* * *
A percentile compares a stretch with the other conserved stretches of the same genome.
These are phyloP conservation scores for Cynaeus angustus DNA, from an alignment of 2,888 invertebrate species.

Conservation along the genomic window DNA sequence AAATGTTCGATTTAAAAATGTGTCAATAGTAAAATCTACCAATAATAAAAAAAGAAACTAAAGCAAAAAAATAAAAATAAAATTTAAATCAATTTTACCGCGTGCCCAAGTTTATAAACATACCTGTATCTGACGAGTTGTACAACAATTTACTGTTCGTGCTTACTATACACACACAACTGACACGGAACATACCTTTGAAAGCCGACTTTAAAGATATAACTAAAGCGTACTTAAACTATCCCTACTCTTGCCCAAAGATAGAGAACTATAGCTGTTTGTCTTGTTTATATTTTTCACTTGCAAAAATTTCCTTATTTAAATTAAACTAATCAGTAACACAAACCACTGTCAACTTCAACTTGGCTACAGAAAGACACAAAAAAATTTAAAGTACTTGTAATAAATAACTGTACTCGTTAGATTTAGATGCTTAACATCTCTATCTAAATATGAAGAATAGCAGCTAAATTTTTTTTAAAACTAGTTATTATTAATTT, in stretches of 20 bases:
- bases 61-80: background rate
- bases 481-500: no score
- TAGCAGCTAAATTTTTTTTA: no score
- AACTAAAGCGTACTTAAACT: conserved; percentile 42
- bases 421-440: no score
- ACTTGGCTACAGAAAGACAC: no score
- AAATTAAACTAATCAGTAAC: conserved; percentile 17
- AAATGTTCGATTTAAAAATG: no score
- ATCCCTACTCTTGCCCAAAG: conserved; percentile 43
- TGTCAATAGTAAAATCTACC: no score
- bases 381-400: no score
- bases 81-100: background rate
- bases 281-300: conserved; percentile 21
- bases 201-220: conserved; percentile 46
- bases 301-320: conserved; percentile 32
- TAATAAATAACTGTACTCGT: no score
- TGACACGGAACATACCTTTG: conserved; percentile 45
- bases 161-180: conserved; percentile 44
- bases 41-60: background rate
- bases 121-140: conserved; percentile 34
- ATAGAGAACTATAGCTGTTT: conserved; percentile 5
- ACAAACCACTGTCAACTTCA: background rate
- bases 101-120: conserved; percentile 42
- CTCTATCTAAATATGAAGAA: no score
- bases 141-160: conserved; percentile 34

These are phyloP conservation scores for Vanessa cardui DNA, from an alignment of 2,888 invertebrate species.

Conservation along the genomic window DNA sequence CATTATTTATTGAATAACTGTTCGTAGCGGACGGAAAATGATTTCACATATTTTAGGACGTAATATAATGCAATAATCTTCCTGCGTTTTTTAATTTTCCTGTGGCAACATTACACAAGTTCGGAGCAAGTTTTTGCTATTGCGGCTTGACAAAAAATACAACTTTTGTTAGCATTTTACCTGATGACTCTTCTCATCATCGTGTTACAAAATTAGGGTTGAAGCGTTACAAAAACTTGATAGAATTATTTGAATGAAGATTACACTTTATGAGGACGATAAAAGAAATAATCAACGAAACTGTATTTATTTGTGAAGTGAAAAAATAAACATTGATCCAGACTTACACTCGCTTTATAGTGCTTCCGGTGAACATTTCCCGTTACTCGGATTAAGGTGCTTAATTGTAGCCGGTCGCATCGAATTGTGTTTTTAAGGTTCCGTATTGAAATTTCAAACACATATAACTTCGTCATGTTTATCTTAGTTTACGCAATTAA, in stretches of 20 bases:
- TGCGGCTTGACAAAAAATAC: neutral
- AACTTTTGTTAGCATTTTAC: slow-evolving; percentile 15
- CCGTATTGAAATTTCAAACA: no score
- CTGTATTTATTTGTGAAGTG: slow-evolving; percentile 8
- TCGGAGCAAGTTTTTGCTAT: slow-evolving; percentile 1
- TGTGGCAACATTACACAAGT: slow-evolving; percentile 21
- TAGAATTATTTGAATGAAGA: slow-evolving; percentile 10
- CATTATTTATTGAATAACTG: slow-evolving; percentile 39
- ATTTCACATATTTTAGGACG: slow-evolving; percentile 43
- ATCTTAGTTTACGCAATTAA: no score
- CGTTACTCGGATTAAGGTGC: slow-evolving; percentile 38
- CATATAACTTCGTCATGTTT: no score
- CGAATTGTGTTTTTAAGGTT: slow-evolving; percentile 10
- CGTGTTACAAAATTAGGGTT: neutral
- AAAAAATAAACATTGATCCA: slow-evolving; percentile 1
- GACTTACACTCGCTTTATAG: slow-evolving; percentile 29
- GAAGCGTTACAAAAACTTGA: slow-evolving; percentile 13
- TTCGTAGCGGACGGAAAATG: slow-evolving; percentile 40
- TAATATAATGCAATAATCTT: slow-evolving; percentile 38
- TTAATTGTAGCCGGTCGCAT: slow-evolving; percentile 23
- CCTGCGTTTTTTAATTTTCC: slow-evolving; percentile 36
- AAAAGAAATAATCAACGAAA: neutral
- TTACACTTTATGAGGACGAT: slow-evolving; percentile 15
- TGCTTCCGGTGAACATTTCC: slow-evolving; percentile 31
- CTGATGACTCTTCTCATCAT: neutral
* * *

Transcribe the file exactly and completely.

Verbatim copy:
A percentile compares a stretch with the other conserved stretches of the same genome.
These are phyloP conservation scores for Cynaeus angustus DNA, from an alignment of 2,888 invertebrate species.

Conservation along the genomic window DNA sequence AAATGTTCGATTTAAAAATGTGTCAATAGTAAAATCTACCAATAATAAAAAAAGAAACTAAAGCAAAAAAATAAAAATAAAATTTAAATCAATTTTACCGCGTGCCCAAGTTTATAAACATACCTGTATCTGACGAGTTGTACAACAATTTACTGTTCGTGCTTACTATACACACACAACTGACACGGAACATACCTTTGAAAGCCGACTTTAAAGATATAACTAAAGCGTACTTAAACTATCCCTACTCTTGCCCAAAGATAGAGAACTATAGCTGTTTGTCTTGTTTATATTTTTCACTTGCAAAAATTTCCTTATTTAAATTAAACTAATCAGTAACACAAACCACTGTCAACTTCAACTTGGCTACAGAAAGACACAAAAAAATTTAAAGTACTTGTAATAAATAACTGTACTCGTTAGATTTAGATGCTTAACATCTCTATCTAAATATGAAGAATAGCAGCTAAATTTTTTTTAAAACTAGTTATTATTAATTT, in stretches of 20 bases:
- bases 61-80: background rate
- bases 481-500: no score
- TAGCAGCTAAATTTTTTTTA: no score
- AACTAAAGCGTACTTAAACT: conserved; percentile 42
- bases 421-440: no score
- ACTTGGCTACAGAAAGACAC: no score
- AAATTAAACTAATCAGTAAC: conserved; percentile 17
- AAATGTTCGATTTAAAAATG: no score
- ATCCCTACTCTTGCCCAAAG: conserved; percentile 43
- TGTCAATAGTAAAATCTACC: no score
- bases 381-400: no score
- bases 81-100: background rate
- bases 281-300: conserved; percentile 21
- bases 201-220: conserved; percentile 46
- bases 301-320: conserved; percentile 32
- TAATAAATAACTGTACTCGT: no score
- TGACACGGAACATACCTTTG: conserved; percentile 45
- bases 161-180: conserved; percentile 44
- bases 41-60: background rate
- bases 121-140: conserved; percentile 34
- ATAGAGAACTATAGCTGTTT: conserved; percentile 5
- ACAAACCACTGTCAACTTCA: background rate
- bases 101-120: conserved; percentile 42
- CTCTATCTAAATATGAAGAA: no score
- bases 141-160: conserved; percentile 34

These are phyloP conservation scores for Vanessa cardui DNA, from an alignment of 2,888 invertebrate species.

Conservation along the genomic window DNA sequence CATTATTTATTGAATAACTGTTCGTAGCGGACGGAAAATGATTTCACATATTTTAGGACGTAATATAATGCAATAATCTTCCTGCGTTTTTTAATTTTCCTGTGGCAACATTACACAAGTTCGGAGCAAGTTTTTGCTATTGCGGCTTGACAAAAAATACAACTTTTGTTAGCATTTTACCTGATGACTCTTCTCATCATCGTGTTACAAAATTAGGGTTGAAGCGTTACAAAAACTTGATAGAATTATTTGAATGAAGATTACACTTTATGAGGACGATAAAAGAAATAATCAACGAAACTGTATTTATTTGTGAAGTGAAAAAATAAACATTGATCCAGACTTACACTCGCTTTATAGTGCTTCCGGTGAACATTTCCCGTTACTCGGATTAAGGTGCTTAATTGTAGCCGGTCGCATCGAATTGTGTTTTTAAGGTTCCGTATTGAAATTTCAAACACATATAACTTCGTCATGTTTATCTTAGTTTACGCAATTAA, in stretches of 20 bases:
- TGCGGCTTGACAAAAAATAC: neutral
- AACTTTTGTTAGCATTTTAC: slow-evolving; percentile 15
- CCGTATTGAAATTTCAAACA: no score
- CTGTATTTATTTGTGAAGTG: slow-evolving; percentile 8
- TCGGAGCAAGTTTTTGCTAT: slow-evolving; percentile 1
- TGTGGCAACATTACACAAGT: slow-evolving; percentile 21
- TAGAATTATTTGAATGAAGA: slow-evolving; percentile 10
- CATTATTTATTGAATAACTG: slow-evolving; percentile 39
- ATTTCACATATTTTAGGACG: slow-evolving; percentile 43
- ATCTTAGTTTACGCAATTAA: no score
- CGTTACTCGGATTAAGGTGC: slow-evolving; percentile 38
- CATATAACTTCGTCATGTTT: no score
- CGAATTGTGTTTTTAAGGTT: slow-evolving; percentile 10
- CGTGTTACAAAATTAGGGTT: neutral
- AAAAAATAAACATTGATCCA: slow-evolving; percentile 1
- GACTTACACTCGCTTTATAG: slow-evolving; percentile 29
- GAAGCGTTACAAAAACTTGA: slow-evolving; percentile 13
- TTCGTAGCGGACGGAAAATG: slow-evolving; percentile 40
- TAATATAATGCAATAATCTT: slow-evolving; percentile 38
- TTAATTGTAGCCGGTCGCAT: slow-evolving; percentile 23
- CCTGCGTTTTTTAATTTTCC: slow-evolving; percentile 36
- AAAAGAAATAATCAACGAAA: neutral
- TTACACTTTATGAGGACGAT: slow-evolving; percentile 15
- TGCTTCCGGTGAACATTTCC: slow-evolving; percentile 31
- CTGATGACTCTTCTCATCAT: neutral